Born To Ride, Part Two

Here I sit in a class I would really rather not be attending, so why not continue chronicling my moto journey? That seems infinitely better than listening to an instructor drone on incessantly about pressure ulcers.

Let’s see. Where was I?

Oh yeah, I was in my moto classroom, learning all about the infinite wonders of this two-wheeled chariot. I have never paid closer attention in a class, including some of my more boring undergraduate courses. I was fascinated. As I left the room that night, I remember thinking, “Yeah, I scored 100% on the written test, but will that carry over to the practice range?”

I wasn’t so sure.

Saturday morning arrived, bright and held the promise of a warm and comfortable day for riding. I felt as if my senses were heightened somehow. I was ready to give this a solid attempt. I drove to the range and arrived 45 minutes early. I was greeted by the sights and sounds of the earlier class of students completing their first day of practice riding and training. I distinctly recall my jaw dropping as I thought, “That will be me by the end of today?!” I was mesmerized by the mere sight of these fellow students riding by and projecting an air of confidence and pride. I couldn’t look away.

I wanted this so badly. I wanted to fast-forward to the end of day one and be as triumphant as those I currently watched.

I was ready.

The instructor called our names one by one. We split into two groups and followed our respective instructors. After a few necessary announcement, the instructors said, “Stand next to a bike you want to ride for the next two days, and of course, choose a bike that fits.”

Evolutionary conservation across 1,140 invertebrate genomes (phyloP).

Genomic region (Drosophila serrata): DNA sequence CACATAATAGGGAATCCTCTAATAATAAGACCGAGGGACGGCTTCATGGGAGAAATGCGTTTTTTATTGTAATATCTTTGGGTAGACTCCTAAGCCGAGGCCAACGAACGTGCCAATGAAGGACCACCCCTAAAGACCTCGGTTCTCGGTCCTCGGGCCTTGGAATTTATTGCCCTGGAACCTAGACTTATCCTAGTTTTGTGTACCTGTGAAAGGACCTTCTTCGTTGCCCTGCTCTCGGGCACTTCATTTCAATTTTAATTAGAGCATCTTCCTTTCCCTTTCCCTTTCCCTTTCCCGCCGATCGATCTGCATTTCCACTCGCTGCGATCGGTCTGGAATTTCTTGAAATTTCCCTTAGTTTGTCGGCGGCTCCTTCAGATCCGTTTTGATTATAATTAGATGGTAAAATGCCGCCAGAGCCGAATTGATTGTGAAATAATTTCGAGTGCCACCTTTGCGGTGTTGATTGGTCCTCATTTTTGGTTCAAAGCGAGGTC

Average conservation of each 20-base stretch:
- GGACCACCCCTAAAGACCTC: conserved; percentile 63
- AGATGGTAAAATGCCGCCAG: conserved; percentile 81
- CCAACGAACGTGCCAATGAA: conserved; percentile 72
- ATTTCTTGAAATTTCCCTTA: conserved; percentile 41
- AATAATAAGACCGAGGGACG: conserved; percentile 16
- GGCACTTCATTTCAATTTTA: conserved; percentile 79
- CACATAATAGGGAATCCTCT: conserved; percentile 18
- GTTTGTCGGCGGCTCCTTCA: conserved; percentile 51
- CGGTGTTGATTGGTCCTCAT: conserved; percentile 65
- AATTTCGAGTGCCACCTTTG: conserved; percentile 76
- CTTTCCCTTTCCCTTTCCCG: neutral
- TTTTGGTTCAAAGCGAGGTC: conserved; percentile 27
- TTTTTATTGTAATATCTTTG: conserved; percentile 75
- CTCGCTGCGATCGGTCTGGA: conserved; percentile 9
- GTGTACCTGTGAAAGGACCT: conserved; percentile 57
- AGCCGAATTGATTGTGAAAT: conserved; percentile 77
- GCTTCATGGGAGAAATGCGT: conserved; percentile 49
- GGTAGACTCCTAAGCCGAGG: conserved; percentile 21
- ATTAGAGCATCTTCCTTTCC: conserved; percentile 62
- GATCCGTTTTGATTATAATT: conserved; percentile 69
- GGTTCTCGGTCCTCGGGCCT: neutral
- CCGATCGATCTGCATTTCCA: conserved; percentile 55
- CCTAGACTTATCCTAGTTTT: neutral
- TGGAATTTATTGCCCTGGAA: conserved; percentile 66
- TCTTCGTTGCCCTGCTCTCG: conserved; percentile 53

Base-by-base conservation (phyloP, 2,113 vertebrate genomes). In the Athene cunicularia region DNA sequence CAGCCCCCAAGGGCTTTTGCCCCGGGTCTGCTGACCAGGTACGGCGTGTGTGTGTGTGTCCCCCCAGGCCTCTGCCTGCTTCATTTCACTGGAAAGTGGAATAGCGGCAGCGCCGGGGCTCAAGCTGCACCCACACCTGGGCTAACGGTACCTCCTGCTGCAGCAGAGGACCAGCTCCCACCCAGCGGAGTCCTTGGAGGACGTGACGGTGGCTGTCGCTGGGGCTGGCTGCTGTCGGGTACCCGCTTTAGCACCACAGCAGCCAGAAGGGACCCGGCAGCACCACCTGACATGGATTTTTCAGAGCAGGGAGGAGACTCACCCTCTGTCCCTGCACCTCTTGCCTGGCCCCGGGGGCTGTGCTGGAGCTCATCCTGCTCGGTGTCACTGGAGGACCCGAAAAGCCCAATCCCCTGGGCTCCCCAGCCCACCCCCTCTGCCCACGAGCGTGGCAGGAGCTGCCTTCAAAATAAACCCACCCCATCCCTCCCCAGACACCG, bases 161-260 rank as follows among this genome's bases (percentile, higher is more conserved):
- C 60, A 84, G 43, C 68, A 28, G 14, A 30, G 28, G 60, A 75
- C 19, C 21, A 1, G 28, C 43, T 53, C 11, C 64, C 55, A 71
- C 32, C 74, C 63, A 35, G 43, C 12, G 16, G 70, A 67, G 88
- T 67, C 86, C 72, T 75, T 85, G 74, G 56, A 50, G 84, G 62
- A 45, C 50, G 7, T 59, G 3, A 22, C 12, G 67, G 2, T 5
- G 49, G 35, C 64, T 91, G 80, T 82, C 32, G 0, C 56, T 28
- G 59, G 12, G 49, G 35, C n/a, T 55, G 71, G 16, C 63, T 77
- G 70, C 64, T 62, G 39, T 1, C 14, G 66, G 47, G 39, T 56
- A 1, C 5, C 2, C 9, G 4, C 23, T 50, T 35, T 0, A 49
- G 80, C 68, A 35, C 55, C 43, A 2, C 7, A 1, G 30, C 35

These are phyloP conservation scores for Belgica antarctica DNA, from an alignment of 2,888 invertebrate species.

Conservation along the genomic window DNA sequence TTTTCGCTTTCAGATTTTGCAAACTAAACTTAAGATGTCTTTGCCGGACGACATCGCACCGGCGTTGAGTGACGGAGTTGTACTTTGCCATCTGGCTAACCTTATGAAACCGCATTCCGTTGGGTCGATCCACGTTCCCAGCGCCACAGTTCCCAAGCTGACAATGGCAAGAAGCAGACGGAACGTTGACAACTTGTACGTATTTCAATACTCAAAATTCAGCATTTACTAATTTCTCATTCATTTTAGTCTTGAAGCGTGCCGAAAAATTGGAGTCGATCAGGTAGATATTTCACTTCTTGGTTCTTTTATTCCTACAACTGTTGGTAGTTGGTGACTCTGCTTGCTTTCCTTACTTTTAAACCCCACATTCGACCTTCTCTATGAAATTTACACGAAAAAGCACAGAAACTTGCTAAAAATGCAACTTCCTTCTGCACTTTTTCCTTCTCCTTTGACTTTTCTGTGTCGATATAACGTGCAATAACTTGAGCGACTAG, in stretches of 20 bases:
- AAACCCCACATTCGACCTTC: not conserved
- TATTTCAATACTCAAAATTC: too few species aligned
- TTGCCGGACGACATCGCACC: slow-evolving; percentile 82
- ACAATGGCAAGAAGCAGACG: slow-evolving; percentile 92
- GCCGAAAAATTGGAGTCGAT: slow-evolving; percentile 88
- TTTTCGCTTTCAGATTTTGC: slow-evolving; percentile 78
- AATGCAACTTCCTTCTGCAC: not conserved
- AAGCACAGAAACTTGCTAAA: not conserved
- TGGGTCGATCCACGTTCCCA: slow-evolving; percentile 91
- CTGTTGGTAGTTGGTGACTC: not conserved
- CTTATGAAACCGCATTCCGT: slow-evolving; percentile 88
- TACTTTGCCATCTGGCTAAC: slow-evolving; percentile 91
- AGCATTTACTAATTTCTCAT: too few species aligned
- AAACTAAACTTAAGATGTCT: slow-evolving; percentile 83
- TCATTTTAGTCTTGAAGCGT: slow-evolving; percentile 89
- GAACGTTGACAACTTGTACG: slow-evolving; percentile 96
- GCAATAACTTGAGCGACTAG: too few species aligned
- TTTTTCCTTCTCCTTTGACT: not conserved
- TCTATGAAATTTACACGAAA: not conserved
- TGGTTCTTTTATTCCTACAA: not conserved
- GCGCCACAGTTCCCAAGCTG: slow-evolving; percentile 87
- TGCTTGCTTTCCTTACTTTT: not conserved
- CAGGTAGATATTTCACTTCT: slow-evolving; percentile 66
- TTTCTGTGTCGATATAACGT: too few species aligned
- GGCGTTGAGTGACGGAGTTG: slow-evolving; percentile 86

I chose the Suzuki GZ250 in blue. Blue. The same color as my love’s motorcycle. Out of solidarity and hoping there would be some deeper connection by channeling him there with me, I strode up alongside that bike. The bike looked small, but it sure looked heavy. After we all chose our bikes, we learned to proper way to mount.

My heart was beating faster than I thought possible.

I gripped the front brake, swung my right leg over and straddled my own motorcycle for the very first time.

My heart was pounding.

The moment had arrived. We went through the proper order of starting the motorcycle. Clutch in. Turn ignition switch to “ON” position. Engine cut-off switch “ON”. Ignition “ON”.

Holy shit.

the Suzuki roared to life.

(Okay, maybe ‘roared’ is a bit of an embellishment. Perhaps ‘purred’ is more fitting.)

I sat there for a few minutes, just feeling the vibration of the bike beneath me for the very first time. This was really happening. I was just moments away from my first solo ride. We practiced finding the friction zone for each of our motorcycles and, in turn, we “walked” the bikes forward.

Whoa. I was moving forward on a motorcycle. Solo. The complete rush and sense of unabashed pride was almost overwhelming. I beamed inside my helmet.

As the day progressed, our group went from friction zone practice to riding in first and second gear to practicing sudden stops. The sense of camaraderie was wonderful. We encouraged each other. We cheered each others’ small victories. This was a first for many of us.

I ended the first day on a high note. I felt amazingly confident, happy, and proud. I couldn’t wait to go home and share my day with James. Ironically, as scared and nervous as I started the day, I couldn’t wait to return the next…….


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